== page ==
Long before Gabby Douglas flew through her floor exercise and Michael Phelps dominated the pool, admissions directors have been impressed by athletes. From stories about the perfect basket, goal, spike or serve, athletes have wonderful stories that display their endurance, strength, leadership and team skills.
Fascinated by the applicant who used his marathon run as a metaphor for his life, the golfer who detailed her pursuit of the sweet spot, the rower who discussed the harmony of her crew team and the cricket player that detailed his team’s comeback against his arch-rivals, I have always had a soft spot in my heart for athletic achievements.
While over the years I have seen my share of professional, college, high school and Olympic athletes, none impressed me more than a candidate who became an accidental athlete. Diagnosed with morbid obesity and type II diabetes at the age of 16, Sarah had to address her illness immediately or face death. She altered her diet from junk food junkie to vegan. She bought a pair of sneakers and tossed out her television. She limited her computer time to homework, college applications and journaling her transformation. Then she stepped outside. Heckled by kids on her block, she took 15 steps. Out of breath, she returned to the safety of her home. The next day, she took 20 steps. By the end of the month, she walked a mile and by the end of the year, she ran 5 miles. At age 25, Sarah has no signs of diabetes. She runs daily and has completed three triathlons. She is now training for her first iron man.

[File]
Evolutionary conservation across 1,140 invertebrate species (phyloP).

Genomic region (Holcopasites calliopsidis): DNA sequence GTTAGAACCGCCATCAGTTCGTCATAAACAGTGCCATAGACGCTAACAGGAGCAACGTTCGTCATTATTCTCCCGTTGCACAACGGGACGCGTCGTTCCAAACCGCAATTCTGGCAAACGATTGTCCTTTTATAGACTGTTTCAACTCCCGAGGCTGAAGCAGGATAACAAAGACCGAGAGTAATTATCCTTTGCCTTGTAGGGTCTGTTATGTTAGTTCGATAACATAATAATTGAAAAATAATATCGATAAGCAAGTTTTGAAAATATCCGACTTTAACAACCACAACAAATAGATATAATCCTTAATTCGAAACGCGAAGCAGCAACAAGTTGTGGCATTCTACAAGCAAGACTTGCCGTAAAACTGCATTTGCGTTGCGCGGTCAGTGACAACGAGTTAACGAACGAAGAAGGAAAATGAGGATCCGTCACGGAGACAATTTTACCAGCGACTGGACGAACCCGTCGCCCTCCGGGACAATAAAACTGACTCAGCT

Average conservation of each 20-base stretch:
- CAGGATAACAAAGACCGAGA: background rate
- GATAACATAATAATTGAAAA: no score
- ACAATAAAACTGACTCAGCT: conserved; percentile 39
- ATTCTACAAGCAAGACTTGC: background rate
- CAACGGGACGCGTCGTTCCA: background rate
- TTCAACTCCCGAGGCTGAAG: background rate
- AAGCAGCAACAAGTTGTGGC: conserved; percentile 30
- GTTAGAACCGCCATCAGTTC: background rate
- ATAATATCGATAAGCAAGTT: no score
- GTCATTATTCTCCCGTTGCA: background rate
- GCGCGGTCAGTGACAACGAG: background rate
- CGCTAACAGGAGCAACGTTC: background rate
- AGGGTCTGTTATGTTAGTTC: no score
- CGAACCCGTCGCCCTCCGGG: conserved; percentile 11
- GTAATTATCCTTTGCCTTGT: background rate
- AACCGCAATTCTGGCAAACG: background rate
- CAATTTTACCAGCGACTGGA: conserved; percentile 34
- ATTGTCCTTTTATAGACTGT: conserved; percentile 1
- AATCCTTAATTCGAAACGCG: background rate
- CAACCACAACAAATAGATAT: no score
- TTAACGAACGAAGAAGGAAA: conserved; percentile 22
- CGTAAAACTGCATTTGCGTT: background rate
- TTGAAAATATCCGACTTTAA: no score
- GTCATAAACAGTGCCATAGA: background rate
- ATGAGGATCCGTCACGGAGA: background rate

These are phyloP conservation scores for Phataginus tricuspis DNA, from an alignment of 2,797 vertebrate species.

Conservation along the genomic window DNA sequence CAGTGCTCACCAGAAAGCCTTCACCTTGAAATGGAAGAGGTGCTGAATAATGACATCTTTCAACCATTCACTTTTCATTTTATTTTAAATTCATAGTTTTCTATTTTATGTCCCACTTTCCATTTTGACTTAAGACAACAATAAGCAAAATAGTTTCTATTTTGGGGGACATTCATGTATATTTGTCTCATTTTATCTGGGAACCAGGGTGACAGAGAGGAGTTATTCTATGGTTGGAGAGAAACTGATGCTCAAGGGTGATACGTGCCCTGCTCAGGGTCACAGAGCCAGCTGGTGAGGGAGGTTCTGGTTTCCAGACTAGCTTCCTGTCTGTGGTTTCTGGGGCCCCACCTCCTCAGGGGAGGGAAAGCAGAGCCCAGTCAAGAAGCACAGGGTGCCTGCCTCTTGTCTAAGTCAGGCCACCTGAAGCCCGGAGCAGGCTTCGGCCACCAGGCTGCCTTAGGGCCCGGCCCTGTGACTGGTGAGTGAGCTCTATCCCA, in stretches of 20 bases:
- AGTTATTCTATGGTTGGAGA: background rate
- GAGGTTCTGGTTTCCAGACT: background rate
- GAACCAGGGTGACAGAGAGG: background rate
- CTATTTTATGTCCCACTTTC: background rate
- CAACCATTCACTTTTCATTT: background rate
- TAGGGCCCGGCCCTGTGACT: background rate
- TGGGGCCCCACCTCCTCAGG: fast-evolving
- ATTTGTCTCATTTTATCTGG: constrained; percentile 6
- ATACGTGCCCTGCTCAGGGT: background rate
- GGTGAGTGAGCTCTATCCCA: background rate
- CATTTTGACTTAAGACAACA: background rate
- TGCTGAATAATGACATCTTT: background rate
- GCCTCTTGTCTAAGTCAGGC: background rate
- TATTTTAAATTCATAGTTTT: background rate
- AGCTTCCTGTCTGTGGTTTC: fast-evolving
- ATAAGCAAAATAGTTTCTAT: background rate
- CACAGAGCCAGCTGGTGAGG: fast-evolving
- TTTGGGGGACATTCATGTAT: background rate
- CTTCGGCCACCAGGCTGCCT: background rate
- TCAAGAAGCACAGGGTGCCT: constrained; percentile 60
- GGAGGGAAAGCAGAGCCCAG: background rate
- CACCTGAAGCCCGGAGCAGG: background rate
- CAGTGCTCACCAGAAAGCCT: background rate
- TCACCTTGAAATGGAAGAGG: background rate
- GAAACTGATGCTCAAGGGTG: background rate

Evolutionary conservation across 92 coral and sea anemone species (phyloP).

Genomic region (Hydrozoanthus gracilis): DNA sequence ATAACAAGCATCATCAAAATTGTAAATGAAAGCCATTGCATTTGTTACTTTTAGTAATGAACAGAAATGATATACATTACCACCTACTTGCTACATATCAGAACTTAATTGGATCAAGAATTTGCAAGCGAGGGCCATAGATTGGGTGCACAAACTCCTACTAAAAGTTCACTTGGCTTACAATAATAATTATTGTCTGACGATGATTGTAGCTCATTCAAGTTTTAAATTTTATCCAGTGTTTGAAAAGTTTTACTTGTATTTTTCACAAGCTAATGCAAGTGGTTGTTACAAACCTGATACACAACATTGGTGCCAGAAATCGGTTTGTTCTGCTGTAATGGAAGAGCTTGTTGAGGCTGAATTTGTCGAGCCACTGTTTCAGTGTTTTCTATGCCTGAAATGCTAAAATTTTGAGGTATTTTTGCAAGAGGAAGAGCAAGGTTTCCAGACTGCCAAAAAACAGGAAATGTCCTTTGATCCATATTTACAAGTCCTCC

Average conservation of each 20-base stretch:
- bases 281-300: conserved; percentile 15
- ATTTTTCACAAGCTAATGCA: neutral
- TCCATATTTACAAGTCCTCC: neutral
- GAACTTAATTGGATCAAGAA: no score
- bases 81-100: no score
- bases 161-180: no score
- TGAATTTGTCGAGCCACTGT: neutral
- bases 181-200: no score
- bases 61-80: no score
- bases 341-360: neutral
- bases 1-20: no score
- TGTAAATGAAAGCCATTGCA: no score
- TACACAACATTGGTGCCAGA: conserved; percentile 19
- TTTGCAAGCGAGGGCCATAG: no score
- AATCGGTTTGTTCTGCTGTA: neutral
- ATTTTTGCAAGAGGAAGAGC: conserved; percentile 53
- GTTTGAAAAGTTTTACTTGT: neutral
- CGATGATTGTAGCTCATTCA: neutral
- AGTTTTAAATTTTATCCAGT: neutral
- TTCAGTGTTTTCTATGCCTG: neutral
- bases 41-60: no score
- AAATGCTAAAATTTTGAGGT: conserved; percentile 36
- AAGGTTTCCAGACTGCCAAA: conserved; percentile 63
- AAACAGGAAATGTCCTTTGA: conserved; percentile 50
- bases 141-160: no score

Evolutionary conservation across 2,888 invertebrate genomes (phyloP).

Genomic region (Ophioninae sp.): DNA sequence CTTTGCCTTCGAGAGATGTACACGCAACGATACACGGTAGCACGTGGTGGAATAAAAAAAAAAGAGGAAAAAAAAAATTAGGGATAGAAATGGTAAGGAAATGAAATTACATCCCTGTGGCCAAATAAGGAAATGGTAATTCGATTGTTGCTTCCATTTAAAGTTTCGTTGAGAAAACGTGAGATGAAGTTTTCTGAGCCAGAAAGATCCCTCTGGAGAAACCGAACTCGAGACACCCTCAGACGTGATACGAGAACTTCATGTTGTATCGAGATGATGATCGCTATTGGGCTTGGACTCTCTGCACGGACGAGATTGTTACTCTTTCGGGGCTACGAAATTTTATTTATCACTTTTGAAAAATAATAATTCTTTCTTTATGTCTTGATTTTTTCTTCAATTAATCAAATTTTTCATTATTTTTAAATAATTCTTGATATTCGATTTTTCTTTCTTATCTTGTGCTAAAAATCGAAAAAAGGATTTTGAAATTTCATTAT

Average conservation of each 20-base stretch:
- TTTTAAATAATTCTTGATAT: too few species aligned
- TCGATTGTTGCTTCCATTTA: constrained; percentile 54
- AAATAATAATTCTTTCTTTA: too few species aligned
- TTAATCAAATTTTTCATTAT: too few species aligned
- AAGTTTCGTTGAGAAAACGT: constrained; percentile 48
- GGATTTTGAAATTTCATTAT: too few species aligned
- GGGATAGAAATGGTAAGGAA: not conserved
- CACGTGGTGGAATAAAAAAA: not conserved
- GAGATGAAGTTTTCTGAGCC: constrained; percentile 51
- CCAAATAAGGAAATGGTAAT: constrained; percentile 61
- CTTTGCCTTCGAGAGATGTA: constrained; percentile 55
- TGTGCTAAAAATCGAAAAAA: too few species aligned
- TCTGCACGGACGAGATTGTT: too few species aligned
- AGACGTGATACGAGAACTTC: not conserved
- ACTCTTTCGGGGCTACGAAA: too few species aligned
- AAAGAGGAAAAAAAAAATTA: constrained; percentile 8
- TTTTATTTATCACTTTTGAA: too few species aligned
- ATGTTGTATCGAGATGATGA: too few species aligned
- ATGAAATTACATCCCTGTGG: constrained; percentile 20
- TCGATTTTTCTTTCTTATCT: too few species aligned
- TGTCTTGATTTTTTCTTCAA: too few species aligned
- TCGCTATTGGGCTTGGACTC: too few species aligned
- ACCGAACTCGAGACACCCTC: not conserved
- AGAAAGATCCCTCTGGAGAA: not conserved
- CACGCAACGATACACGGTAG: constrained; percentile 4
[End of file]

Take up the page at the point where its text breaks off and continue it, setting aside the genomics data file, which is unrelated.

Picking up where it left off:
Sarah’s story resonated with me so much because she demonstrated that you don’t have to be an Olympian to demonstrate tenacity and drive. You can be an average person that does something extraordinary. Go for the gold when you shoot for the basket, kick in a goal, spike a set-up, or serve a ball, and you will have a fantastic essay with enormous appeal for your applications. Moreover, you’ll have a great story to relay to your grandchildren many years from now.
By Natalie Grinblatt Epstein, an accomplished Accepted.com consultant/editor (since 2008) and entrepreneur. Natalie is a former MBA Admissions Dean and Director at Ross, Johnson, and Carey.
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